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The first objective is to gain generous contributions. The amount per donator, ration between new donators and new contacts (collection rate) and the total amount of the donators and contributions are ways to measure how this aspect is doing. Incentives for the staff should also be incorporated into these objectives, especially ones that steer the process towards multi-year support programs. To measure the board involvement and recruitment, it is important that the reputation of the new board member is blameless and since operating in Boston, a local person with strong ties to the community would be better.
To measure involvement the easiest way is to look the member’s activity, how many times they’ve been in meetings and how they’ve acted to build strategy. For example number of new initiatives. Also hours spent educating the board members about strategy and vision could be one measurement. Building an artistic reputation is hard and so is measuring it.
Reviews on papers give a sight how the opera is doing, but the best way to know is to make a consumer survey for example once a month. Also comparing the growth in visitors between BLO and other operas gives an idea. Rating different aspects is another way to measure the artistic view.
Giving value for example to the lead singer or the orchestra will help to understand how the opera is doing on its main field. These measures aren’t very proactive though, but helpful anyway. One objective is to launch a residency program.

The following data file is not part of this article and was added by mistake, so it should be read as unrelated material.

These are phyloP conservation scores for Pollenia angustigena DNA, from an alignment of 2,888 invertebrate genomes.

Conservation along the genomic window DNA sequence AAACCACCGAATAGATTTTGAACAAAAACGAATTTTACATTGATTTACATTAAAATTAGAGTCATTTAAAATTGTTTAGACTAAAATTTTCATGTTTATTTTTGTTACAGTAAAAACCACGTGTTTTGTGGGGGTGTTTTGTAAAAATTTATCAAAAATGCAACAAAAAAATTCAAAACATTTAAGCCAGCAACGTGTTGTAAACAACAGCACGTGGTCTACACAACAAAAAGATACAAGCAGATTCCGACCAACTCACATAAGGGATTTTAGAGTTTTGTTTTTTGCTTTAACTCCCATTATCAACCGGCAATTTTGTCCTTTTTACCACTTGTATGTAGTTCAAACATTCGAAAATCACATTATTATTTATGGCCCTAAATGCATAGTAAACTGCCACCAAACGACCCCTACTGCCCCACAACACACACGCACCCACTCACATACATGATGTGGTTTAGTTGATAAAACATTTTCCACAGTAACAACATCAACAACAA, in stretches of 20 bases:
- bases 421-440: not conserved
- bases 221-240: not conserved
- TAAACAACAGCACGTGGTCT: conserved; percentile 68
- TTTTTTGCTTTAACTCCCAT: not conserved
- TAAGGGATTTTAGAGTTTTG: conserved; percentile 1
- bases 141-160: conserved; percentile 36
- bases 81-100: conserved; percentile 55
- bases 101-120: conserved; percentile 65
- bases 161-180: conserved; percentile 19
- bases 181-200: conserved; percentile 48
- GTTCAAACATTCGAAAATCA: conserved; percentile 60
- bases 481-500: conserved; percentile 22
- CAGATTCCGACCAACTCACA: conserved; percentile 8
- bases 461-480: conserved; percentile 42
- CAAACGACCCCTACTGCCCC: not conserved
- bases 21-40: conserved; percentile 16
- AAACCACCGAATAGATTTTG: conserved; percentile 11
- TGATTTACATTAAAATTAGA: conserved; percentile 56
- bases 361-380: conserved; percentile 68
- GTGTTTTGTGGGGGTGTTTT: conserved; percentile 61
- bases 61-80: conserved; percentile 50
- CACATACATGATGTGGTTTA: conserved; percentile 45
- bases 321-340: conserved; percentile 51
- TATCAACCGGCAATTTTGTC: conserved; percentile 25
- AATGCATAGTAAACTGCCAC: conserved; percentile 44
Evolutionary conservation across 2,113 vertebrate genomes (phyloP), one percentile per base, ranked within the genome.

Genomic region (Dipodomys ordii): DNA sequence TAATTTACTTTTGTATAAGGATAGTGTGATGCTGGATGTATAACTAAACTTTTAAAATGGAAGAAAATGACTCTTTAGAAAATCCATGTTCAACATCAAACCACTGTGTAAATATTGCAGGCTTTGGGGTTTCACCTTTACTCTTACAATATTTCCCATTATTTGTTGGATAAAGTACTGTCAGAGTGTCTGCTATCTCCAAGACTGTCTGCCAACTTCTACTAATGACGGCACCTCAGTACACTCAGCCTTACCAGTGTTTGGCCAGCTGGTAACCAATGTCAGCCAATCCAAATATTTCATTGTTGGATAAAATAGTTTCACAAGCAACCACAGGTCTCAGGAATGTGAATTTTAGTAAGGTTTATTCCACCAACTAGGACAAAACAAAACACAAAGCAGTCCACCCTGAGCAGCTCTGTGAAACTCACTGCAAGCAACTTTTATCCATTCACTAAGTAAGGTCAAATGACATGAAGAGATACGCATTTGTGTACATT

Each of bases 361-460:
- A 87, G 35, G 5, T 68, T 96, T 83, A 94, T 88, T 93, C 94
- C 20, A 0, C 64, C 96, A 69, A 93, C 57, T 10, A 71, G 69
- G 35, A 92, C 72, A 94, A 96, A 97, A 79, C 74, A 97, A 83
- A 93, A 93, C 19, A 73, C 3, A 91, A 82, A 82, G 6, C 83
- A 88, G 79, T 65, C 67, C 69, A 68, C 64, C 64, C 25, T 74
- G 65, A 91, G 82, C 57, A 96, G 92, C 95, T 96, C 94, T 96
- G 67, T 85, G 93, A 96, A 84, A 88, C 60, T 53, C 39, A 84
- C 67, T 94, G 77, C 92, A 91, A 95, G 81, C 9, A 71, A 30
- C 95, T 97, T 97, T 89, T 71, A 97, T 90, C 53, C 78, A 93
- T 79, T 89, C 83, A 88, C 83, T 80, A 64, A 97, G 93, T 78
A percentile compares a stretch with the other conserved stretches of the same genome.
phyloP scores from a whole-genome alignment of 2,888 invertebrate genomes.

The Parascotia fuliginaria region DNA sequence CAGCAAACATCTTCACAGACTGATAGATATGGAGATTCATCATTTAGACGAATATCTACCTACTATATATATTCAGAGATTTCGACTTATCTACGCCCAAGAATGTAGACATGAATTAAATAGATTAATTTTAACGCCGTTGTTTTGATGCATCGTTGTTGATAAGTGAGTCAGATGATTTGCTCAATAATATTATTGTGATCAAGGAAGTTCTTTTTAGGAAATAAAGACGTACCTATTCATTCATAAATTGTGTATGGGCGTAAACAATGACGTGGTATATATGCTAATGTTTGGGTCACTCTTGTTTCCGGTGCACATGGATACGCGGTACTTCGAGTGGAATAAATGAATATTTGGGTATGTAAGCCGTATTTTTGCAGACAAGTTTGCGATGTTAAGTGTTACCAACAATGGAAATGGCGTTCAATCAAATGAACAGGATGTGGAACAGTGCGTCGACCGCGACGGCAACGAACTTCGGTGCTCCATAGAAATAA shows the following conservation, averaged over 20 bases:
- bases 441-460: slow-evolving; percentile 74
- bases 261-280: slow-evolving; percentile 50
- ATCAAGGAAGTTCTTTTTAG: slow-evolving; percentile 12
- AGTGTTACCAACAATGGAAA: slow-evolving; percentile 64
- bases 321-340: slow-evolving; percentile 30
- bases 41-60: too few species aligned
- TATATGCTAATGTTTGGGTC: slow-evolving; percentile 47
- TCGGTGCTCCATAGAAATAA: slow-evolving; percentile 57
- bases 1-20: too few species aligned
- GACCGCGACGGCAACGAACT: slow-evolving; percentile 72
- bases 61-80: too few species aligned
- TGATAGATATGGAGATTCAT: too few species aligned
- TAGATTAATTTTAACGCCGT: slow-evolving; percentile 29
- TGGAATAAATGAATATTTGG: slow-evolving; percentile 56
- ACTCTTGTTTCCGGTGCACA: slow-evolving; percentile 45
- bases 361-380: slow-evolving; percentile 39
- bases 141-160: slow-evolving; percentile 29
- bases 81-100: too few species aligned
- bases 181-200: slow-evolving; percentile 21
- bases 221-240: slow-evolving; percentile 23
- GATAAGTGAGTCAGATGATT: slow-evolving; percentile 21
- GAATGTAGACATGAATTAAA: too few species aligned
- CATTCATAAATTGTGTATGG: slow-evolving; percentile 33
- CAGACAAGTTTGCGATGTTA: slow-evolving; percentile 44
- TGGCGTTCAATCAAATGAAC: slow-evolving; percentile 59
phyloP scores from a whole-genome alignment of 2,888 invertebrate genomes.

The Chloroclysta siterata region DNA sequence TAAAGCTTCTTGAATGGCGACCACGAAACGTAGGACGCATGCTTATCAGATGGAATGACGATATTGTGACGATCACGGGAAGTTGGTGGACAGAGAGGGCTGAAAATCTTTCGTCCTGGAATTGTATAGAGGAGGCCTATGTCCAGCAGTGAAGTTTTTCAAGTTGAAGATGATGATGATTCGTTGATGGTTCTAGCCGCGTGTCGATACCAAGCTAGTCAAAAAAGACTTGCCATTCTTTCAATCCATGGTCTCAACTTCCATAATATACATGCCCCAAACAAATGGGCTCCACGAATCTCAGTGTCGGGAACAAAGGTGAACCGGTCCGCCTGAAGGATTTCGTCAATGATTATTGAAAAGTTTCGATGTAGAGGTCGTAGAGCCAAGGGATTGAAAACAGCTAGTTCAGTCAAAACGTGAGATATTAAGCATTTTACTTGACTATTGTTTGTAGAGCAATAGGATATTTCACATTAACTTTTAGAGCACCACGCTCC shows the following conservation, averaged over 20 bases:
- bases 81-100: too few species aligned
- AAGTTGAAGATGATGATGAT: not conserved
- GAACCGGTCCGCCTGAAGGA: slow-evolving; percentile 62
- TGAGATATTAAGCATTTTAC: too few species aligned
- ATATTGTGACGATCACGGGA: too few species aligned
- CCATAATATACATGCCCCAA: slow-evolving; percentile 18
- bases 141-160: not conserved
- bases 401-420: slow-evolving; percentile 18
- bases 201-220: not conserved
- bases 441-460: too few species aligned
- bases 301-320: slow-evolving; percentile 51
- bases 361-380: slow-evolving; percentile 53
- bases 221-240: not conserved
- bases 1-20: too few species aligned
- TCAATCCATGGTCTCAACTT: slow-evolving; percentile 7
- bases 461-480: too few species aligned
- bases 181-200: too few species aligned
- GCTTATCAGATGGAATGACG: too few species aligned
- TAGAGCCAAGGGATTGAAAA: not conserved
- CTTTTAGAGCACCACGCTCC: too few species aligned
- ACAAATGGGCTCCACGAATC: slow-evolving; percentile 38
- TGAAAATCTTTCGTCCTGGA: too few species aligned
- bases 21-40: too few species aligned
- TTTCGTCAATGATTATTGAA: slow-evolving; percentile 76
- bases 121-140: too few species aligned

Its success can be measured by the amount of acceptances to invites and by comparing the audience amounts to normal. Like when measuring artistic reputation, the best way to measure how exciting and diverse opera’s repertories are is to see reviews and audience amounts. The grading system works when the given grades are compared to the rivals’ same grades and the shows are compared.
These are of course not proactive measures. BLO wants to collaborate with other major artistic institutions like museums and theatres. Also other operas and specially talents working in them are important. One way to measure collaboration is the amount of tickets to opera that our associates sell. How many per cent of the total amount of sold tickets is it and have these collaborations brought new visitors to BLO. Community support and focus on community programs can be measured with the amount of local donators and specially the amount of new supporters.
Has the PR-campaign been affective? Have local companies supported the opera? This can be measured with the amount of companies. Measurements that measure processes in line with the strategy are not always easy to find and it usually takes a lot of time to find the right ways to use them. Often they need to be adjusted or reset to fit the strategy. The main challenge is to find measures that are pro-active and directive instead of controlling.
This had ultimately caused lack of focus and limited accountability. Boston Lyric Opera was mainly led by qualitative values as quantitative measures and financials were not the topmost factors in decision making. The new general director Janice Del Sesto and BLO’s board acknowledged that there was a history of expensive opera productions and large losses in Boston’s opera scene and they had to adapt a new business philosophy in order to operate fiscally. Non-profit organizations often have a lack of focus and their strategy concentrates to too many things at the same time.